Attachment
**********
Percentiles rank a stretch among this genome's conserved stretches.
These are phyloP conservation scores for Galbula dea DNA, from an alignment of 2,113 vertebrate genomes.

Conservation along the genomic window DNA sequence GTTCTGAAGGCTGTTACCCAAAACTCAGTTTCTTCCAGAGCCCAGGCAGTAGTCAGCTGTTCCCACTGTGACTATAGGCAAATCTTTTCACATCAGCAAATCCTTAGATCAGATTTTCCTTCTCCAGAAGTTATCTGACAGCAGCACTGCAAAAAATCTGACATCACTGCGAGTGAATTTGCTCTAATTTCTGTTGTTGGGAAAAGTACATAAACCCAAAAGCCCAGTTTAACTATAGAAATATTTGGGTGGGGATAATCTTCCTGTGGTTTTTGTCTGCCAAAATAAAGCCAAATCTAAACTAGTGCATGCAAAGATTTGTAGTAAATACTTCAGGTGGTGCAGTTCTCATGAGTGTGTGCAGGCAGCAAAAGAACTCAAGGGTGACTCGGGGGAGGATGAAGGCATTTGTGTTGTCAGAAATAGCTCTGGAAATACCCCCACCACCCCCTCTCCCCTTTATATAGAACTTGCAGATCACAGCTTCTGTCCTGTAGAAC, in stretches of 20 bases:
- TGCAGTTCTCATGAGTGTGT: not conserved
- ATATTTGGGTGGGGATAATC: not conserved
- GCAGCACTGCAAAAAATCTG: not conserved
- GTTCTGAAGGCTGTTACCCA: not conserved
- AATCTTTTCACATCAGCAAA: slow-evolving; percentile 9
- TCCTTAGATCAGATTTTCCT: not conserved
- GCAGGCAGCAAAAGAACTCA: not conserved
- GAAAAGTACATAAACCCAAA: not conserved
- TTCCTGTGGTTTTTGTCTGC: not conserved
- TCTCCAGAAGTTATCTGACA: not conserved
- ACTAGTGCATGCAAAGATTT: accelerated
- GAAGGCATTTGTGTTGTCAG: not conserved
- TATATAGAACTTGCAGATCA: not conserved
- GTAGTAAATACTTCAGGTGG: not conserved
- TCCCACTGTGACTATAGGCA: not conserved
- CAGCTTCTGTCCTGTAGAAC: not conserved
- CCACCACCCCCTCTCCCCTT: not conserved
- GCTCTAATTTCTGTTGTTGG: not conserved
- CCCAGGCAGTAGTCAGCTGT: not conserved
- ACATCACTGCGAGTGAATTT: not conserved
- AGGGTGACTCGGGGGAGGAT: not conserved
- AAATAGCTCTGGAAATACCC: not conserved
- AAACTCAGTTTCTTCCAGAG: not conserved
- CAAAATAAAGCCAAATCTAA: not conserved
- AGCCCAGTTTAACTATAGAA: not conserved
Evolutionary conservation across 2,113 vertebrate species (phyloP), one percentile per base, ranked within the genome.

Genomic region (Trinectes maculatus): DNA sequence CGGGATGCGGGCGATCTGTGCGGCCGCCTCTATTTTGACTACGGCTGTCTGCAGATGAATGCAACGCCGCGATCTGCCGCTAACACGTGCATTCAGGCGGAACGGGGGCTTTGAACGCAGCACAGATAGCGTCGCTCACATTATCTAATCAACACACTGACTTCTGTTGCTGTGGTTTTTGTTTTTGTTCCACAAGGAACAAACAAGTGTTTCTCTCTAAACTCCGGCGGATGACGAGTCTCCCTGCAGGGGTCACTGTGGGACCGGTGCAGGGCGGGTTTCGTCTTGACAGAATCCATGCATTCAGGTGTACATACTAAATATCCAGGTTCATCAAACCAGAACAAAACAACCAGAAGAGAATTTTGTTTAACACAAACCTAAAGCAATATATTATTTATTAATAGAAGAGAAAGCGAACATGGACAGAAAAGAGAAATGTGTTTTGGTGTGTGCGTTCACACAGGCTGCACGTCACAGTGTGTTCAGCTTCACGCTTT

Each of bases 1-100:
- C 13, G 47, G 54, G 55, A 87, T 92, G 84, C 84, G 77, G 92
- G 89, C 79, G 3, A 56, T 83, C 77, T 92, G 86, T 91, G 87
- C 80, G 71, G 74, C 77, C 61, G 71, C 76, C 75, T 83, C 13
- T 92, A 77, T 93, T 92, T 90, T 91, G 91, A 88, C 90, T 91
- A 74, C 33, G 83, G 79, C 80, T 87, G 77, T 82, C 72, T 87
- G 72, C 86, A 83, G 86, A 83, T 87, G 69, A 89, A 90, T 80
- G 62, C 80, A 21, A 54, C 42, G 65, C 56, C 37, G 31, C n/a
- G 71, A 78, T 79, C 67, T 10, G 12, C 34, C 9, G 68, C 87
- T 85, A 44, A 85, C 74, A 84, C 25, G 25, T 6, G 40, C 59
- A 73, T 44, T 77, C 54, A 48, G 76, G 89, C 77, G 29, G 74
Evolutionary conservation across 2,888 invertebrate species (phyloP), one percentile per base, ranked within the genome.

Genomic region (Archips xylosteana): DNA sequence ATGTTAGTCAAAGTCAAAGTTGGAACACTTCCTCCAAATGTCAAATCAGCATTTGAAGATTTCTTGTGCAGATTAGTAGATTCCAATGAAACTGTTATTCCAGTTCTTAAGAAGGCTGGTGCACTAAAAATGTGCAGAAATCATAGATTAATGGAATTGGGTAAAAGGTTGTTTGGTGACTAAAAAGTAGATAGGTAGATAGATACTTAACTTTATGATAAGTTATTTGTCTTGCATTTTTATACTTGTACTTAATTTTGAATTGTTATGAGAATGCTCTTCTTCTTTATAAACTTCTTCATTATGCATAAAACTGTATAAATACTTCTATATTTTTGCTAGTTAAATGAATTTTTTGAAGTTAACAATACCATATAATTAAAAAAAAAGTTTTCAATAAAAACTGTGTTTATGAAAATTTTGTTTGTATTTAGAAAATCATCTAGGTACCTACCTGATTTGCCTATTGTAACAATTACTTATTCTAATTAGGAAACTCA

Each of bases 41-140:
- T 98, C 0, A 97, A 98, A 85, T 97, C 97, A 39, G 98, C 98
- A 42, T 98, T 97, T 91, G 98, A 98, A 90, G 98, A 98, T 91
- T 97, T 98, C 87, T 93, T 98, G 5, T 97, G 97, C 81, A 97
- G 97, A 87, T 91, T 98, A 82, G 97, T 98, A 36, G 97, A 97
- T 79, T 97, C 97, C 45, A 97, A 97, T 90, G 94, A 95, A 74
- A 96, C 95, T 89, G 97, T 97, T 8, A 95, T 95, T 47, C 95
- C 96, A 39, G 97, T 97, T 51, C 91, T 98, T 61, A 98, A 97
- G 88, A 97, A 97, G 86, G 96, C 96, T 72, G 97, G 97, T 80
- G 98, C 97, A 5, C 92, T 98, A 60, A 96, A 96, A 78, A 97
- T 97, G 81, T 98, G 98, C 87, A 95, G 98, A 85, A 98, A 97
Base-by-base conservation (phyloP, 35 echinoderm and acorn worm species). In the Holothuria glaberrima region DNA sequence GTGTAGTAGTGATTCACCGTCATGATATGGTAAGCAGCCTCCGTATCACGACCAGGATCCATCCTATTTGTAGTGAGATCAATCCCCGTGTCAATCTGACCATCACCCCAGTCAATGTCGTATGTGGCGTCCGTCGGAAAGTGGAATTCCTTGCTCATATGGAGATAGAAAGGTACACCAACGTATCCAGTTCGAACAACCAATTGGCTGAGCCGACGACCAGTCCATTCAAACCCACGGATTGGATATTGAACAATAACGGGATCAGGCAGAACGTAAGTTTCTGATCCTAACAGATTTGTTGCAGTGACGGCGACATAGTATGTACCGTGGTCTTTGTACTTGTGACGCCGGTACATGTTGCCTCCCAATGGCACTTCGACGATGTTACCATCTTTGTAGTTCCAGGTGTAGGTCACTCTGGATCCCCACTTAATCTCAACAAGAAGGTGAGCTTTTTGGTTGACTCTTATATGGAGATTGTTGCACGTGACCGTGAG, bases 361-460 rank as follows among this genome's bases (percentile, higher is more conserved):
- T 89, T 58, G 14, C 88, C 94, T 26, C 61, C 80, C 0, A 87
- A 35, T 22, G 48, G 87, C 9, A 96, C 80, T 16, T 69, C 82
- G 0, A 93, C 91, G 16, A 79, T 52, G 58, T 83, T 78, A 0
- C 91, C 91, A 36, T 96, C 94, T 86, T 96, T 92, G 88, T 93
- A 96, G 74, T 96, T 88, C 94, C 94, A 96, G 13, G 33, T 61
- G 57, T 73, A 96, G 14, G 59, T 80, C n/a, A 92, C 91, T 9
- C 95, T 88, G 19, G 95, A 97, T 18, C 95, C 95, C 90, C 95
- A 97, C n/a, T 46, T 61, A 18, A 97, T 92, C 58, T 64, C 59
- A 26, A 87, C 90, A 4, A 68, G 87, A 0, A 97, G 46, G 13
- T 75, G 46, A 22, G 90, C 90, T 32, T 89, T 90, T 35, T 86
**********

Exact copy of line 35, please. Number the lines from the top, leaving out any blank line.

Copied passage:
- T 92, A 77, T 93, T 92, T 90, T 91, G 91, A 88, C 90, T 91